Using Chinese traditional medicine alongside modern medicine can cause adverse drug reactions. Some traditional medicine, such as ginseng, should not be taken with anticoagulants such as warfarin. Ginseng is a traditional herb used to treat a variety o pathological illnesses and conditions, such as shortness of breath, anorexia, insomnia, palpitation, diabetes, hemorrhage, and hyperdynamic. Combining ginseng with anticoagulants such as warfarin may decrease blood levels. It also affects the effects of warfarin, thus increasing the risk of getting clots which increases the risk of developing severe conditions such as stroke and heart attacks (Choi & Song, 2019). Also, ginseng should not be used with aspirin because it inhibits platelet activity. Therefore, patients taking ginseng should inform the provider so that the provider may adjust the dose of anticoagulants or provide frequent patient monitoring.
Some of the herbal medicine used by the Chinese people is contaminated with potentially harmful compounds. According to Yang et al. (2018), instances of contamination of herbal medicine with heavy metals such as arsenic and lead, known to cause severe poisoning, were reported. Also, using herbal components may cause severe allergic reactions or organ damage. Therefore, one should consult with the healthcare provider before taking herbal medicine.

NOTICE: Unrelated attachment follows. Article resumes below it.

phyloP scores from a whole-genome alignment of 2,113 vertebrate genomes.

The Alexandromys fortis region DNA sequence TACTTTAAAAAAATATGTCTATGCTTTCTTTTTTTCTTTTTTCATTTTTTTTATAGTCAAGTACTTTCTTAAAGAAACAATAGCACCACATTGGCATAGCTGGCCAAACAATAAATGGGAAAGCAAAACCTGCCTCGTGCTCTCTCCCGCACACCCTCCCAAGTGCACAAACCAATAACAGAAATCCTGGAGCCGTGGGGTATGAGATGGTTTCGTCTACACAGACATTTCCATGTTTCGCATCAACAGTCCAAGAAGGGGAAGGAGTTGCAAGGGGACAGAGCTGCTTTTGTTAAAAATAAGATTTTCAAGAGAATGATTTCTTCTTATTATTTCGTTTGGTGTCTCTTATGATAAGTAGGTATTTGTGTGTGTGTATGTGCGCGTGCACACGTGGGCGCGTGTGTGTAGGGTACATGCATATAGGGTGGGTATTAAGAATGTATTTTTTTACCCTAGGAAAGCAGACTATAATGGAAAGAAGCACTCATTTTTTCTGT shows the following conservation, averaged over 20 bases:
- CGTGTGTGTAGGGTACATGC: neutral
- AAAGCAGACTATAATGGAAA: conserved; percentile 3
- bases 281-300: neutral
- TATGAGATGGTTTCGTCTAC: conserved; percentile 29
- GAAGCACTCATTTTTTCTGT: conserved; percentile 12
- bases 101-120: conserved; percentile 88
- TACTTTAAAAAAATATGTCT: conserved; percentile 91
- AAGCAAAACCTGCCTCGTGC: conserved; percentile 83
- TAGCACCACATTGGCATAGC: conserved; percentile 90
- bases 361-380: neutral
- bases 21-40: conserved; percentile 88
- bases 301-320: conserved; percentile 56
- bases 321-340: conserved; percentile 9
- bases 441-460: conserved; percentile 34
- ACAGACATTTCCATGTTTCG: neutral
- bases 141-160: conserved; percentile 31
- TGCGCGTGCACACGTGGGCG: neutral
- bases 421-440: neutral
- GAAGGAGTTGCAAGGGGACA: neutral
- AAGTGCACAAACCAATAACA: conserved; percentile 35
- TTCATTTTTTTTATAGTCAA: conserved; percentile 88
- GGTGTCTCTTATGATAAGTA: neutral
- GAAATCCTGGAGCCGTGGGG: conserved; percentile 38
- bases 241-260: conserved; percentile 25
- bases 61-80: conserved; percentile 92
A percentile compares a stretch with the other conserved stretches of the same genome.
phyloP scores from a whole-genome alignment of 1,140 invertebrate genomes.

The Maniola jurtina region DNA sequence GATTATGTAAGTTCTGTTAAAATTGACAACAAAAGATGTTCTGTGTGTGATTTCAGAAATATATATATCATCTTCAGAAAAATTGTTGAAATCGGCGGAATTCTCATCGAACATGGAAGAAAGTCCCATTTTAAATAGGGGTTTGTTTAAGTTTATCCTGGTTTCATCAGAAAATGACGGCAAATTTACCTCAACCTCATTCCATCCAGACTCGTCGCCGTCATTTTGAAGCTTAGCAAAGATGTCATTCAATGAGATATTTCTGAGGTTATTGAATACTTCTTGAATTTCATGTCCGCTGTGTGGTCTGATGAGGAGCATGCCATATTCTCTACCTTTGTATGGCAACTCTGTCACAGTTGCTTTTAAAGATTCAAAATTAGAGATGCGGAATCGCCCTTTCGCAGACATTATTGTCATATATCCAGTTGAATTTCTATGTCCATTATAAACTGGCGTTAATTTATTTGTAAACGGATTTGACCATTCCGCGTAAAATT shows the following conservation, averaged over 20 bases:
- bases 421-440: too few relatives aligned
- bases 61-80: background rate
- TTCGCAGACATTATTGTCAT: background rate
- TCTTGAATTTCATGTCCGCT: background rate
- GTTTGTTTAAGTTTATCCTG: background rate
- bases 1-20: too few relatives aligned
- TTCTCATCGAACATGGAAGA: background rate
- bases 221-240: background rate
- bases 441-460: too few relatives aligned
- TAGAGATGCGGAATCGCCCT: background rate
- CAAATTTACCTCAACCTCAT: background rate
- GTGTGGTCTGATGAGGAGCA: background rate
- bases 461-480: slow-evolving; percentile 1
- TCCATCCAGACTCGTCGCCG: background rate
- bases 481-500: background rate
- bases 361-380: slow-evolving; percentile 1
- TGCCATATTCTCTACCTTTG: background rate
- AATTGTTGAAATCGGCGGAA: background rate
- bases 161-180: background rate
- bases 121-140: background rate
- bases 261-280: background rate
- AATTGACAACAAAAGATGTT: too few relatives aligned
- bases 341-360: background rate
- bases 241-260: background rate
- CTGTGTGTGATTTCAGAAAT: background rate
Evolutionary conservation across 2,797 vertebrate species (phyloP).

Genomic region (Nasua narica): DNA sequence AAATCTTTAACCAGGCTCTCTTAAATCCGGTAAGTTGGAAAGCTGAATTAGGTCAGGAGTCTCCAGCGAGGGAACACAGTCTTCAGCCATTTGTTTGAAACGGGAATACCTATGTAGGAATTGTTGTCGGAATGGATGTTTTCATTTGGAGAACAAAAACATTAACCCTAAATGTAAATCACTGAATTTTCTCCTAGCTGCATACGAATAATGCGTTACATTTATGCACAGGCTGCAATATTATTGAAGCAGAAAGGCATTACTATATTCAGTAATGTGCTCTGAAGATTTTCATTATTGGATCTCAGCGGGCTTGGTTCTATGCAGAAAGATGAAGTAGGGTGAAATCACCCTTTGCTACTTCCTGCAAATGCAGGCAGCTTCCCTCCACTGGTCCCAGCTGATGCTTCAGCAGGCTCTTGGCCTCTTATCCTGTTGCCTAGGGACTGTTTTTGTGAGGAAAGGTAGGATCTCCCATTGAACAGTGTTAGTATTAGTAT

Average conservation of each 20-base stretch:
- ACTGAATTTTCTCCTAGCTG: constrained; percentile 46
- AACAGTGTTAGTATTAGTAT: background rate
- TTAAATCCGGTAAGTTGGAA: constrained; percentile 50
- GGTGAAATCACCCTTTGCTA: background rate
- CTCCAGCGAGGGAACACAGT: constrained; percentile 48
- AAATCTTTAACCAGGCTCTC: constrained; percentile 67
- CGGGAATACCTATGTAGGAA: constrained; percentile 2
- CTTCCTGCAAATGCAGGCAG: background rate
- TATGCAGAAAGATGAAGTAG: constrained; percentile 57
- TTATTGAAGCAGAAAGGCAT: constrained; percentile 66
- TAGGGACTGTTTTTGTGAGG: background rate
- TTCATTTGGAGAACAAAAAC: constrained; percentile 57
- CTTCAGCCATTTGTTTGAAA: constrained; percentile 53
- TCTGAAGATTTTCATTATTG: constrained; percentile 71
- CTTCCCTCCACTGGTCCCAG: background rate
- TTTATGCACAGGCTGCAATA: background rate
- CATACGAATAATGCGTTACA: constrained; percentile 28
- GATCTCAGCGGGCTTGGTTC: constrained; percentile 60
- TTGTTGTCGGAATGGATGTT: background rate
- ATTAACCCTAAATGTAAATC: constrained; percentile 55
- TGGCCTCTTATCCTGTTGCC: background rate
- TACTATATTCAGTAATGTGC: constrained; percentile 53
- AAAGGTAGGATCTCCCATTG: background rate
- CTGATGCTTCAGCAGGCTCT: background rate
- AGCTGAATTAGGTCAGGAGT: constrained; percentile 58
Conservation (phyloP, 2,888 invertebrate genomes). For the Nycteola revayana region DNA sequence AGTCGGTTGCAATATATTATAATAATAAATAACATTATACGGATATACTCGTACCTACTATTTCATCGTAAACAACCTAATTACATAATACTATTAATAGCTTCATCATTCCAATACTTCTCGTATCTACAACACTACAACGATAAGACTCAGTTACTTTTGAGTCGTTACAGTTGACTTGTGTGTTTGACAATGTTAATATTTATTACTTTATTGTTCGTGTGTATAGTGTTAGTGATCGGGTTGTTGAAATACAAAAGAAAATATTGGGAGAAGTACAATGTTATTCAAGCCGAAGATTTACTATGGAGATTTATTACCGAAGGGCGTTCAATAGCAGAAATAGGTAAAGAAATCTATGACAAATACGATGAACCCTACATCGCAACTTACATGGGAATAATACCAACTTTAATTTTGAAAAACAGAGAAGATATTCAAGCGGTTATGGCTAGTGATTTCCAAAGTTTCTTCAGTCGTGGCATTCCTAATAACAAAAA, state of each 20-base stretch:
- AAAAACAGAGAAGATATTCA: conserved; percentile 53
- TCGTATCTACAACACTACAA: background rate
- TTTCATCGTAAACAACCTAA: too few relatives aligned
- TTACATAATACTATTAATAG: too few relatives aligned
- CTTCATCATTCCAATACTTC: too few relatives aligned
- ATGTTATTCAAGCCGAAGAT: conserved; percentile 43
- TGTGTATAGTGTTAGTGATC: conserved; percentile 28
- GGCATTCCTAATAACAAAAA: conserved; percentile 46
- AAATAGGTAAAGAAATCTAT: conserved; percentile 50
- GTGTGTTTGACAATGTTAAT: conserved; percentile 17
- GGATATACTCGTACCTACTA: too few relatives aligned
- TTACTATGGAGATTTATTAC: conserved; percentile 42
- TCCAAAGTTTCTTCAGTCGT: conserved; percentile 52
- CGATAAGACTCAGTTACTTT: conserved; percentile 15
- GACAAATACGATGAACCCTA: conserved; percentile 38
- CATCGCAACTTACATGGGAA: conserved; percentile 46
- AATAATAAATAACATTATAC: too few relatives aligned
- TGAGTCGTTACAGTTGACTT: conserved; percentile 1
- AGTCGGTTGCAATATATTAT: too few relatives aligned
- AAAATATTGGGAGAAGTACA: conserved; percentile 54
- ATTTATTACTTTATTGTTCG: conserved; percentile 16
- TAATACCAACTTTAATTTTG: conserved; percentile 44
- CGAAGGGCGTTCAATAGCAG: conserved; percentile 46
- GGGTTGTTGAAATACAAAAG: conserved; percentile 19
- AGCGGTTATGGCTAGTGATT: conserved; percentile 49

Medication adherence is the extent to which patients take medications as prescribed. It involves factors such as taking the medication on time, getting a refill of prescriptions, and understanding the directions of the medications. Health beliefs of different cultures play a significant role in medication adherence. For instance, the Chinese believe in traditional medicine and health practices such as acupuncture. Most of them perceive modern medicine as being intrinsically harmful and containing addictive substances which they should avoid. Since they perceive modern medicine as harmful, most avoid taking it, thus leading to medication non-adherence. A study by Shahin et al. (2019) indicated that patients more educated about modern medicine have higher chances of medication adherence. Therefore, educational programs should be aimed at informing patients about various medications and their effects on the body. Also, healthcare providers should inform the patients why they are given certain medications.
In conclusion, healthcare beliefs significantly impact medication or overall interaction with the healthcare system—health beliefs influence medication preparation, administration, and adherence. Healthcare providers should acknowledge other people’s cultures to provide culturally competent care.
Choi, M. K., & Song, I. S. (2019). Interactions of ginseng with therapeutic drugs. Archives of Pharmacal Research, 42(10), 862-878.
Shahin, W., Kennedy, G. A., & Stephens, I. (2019). The impact of personal and cultural beliefs on medication adherence of patients with chronic illnesses: a systematic review. Patient preference and adherence, 13, 1019.
Wu, Y., Zhang, F., Yang, K., Fang, S., Bu, D., Li, H., … & Chen, J. (2019). Symp: an integrative database of traditional Chinese medicine enhanced by symptom mapping. Nucleic acids research, 47(D1), D1110-D1117.
Yang, B., Xie, Y., Guo, M., Rosner, M. H., Yang, H., & Ronco, C. (2018). Nephrotoxicity and Chinese herbal medicine. Clinical Journal of the American Society of Nephrology, 13(10), 1605-1611.